Armenia holidays overview

Situated on the continental confluence of the Silk Road, Armenia is often overshadowed by its larger Eurasian neighbours. This is good news for cultural travellers, as it has remained largely untouched by tourism, especially the rural towns and mountain villages. You’ll find monuments to the country’s strong Christian faith scattered everywhere, including the world’s oldest cathedral, Etchmiadzin. The landscapes – Lake Sevan and the Lesser Caucasus mountains – also capture attention, and many holidays cross over the border to explore the shared heritage of neighbouring Georgia and Azerbaijan. Find out more in our Armenia travel guide.

Our top Armenia holidays

Armenia holiday, private departure

From £671
8 days ex flights
Independent tailor made holidays to Armenia

Armenia small group holiday

From £1485 to £1560
8 days ex flights
Group tour to Armenia's culture, nature, cuisine & history
Small group2021: 25 Sep, 2 Oct, 2022: 25 Jun, 3 Sep

Georgia & Armenia cultural holiday

From £2450
16 days ex flights
Journey to the furthest reaches of Europe
Small group2021: 30 Sep, 2022: 16 Apr, 19 May, 9 Jun, 25 Aug, 9 Sep, 7 Oct

Best time to go on holiday to Armenia

Armenia’s mountains, valleys, canyons and forests result in a range of microclimates, with weather conditions varying significantly by altitude. The south broadly has a subtropical climate, whereas the north tends to be more continental. Spring can be a case of blink-and-you’ll-miss-it, with the heavy snow of January-February quickly turning to rain in March, before ramping up the heat from June onwards. Autumn takes longer to change, so drier September-October is usually a good time to holiday in Armenia, especially in Dilijan National Park where the foliage takes on rich shades of orange and yellow. Read more about when to visit Armenia.
Armenia temperature and rainfall chart

Map & highlights

Etchmiadzin Cathedral is the ‘if you only see one thing’ highlight; it’s said to be the world’s oldest cathedral. It’s hard to choose the must-see monasteries, but a couple of the finest are medieval Geghard, balanced on the Azat Gorge, and Khor Virap, where pilgrims gather in the shadow of Turkey’s Mount Ararat. Sister mountain Mount Aragats is also worth a peek (or four – there’s a quartet of peaks, technically), especially if you like hiking. You can holiday like an Armenian among the beaches and monasteries of Lake Sevan – and don’t forget the capital Yerevan, one of the oldest cities in the world.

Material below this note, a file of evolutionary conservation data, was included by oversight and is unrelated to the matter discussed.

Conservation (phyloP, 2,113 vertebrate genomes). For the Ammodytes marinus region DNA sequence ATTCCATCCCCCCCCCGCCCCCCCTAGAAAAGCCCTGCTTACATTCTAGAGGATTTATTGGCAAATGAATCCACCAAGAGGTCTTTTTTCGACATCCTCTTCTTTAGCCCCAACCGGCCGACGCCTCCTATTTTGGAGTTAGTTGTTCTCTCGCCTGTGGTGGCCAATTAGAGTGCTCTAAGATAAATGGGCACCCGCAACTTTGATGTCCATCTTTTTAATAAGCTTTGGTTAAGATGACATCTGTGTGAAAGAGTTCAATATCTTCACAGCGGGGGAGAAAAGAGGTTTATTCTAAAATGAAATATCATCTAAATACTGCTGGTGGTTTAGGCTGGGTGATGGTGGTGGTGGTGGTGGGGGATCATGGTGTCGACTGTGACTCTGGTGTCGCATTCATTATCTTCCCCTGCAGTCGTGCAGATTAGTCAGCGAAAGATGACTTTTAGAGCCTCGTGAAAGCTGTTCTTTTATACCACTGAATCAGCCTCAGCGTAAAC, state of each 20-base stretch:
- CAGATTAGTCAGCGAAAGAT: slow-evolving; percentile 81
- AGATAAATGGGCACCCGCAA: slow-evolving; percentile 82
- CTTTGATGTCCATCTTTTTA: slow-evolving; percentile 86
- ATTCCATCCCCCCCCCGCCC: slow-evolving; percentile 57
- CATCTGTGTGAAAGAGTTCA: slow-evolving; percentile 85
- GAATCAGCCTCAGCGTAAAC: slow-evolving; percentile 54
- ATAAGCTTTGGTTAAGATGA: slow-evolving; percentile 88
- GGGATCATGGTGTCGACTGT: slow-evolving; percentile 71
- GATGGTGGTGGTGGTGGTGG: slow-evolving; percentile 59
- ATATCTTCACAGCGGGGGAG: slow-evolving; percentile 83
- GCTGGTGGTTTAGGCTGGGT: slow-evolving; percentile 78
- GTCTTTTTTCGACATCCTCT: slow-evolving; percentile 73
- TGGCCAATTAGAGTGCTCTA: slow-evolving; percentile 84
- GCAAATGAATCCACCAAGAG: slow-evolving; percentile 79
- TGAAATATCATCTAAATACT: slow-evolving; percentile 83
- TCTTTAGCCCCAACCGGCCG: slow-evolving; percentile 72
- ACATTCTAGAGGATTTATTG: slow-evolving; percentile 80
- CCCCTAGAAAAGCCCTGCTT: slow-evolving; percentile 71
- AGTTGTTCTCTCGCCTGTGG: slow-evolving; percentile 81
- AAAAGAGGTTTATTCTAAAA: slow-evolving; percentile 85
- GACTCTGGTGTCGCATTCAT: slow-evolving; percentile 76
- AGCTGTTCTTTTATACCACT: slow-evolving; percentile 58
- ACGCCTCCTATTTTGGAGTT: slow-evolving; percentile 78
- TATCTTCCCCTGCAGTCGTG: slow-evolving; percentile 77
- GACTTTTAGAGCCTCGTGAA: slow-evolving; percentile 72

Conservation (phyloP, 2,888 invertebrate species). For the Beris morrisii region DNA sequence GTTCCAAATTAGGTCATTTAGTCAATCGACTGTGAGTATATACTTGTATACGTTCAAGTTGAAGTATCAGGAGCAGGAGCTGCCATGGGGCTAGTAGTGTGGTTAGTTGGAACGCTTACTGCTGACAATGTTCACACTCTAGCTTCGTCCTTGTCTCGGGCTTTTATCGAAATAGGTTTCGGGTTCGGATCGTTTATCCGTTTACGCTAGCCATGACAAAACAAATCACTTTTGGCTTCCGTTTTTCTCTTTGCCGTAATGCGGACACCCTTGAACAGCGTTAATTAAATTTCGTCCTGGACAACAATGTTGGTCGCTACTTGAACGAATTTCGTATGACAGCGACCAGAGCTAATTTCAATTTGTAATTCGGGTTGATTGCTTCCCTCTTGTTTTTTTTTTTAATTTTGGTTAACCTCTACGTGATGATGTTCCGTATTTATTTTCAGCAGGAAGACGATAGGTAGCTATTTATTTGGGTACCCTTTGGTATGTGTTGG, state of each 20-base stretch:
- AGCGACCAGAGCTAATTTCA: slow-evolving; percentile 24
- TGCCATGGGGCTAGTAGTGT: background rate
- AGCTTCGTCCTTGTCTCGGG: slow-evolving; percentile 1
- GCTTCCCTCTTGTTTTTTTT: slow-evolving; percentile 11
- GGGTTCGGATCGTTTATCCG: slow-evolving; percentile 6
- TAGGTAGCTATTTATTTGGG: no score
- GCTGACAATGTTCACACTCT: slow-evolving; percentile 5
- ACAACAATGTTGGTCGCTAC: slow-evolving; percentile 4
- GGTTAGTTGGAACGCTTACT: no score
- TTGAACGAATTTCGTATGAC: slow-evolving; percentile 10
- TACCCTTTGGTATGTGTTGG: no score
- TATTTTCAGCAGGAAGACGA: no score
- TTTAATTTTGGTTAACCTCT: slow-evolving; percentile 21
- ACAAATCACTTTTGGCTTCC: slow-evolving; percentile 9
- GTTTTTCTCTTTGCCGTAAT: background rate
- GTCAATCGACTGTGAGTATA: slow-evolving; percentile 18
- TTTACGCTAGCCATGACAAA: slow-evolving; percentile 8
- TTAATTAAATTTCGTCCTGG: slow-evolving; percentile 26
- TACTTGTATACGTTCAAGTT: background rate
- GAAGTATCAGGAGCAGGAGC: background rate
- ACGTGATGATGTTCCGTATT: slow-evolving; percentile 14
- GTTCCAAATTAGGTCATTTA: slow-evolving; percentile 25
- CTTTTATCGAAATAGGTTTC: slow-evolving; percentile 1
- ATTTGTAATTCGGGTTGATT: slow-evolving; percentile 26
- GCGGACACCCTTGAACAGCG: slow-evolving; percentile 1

Etchmiadzin Cathedral

1. Etchmiadzin Cathedral

Church and religion are integral to Armenian culture, and the UNESCO site of Etchmiadzin Cathedral, not far from Yerevan, holds regular Orthodox services that can get pretty full on. Even though the exterior isn’t overly extravagant, Etchmiadzin is nonetheless impressive and as the world’s oldest cathedral it fully deserves a visit alongside several other medieval churches that you’ll find nearby.
Geghard Monastery

2. Geghard Monastery

This UNESCO site was built amongst the towering cliffs of the Azat River gorge on top of a sacred freshwater spring within a cave, and features several notable khachkars (carved stone towers) as well as churches carved from the surrounding rock face. Combine this with a visit to the nearby colonnaded Temple of Garni.
Khor Virap Monastery

3. Khor Virap Monastery

On the fenced border with Turkey, Khor Virap was where Armenia’s patron saint, Gregory, was imprisoned for trying to preach Christianity, and has become one of the country’s more sought after pilgrimage sites, with regular church services still held to this day. Views over the green fields and vineyards of the Ararat plain ascending the snow capped Mount Ararat are some of the country’s most endearing.
Lake Sevan

4. Lake Sevan

Lake Sevan has Armenia’s only beaches, and consequently is one of the most desirable holiday locations in the country. Residents traditionally hold summer picnics or take a boat ride on the lake. Sevanavank and Hayravank monasteries, located on the lake’s western shore, make great alternatives to sunbathing, with the country’s largest collection of khachkars to be found nearby in the medieval cemetery of Noratus.
Mount Aragats

5. Mount Aragats

‘Sister mountain’ to Mt. Ararat over the border in Turkey, volcanic Mt. Aragats also holds an important role in Armenian heritage. Hiking is popular on the mountain in summer, the route to the northern peak more arduous than that to the southern. On the way up you can visit the ruins of 7th century Amberd Fortress, and Alphabet Park, an artistic monument to the man who 16 centuries ago created the Armenian alphabet.

6. Yerevan

Despite being one of the oldest inhabited cities on the planet, Armenia’s capital, Yerevan, is pretty darn cosmopolitan with a charming blend of historic memorials, flower filled parks and aesthetically beautiful buildings, especially those surrounding the Republic Square. Monuments and statues are everywhere, a fine example being a 22m-high Mother Armenia who gazes down from a position once occupied by Stalin.

Monasteries & churches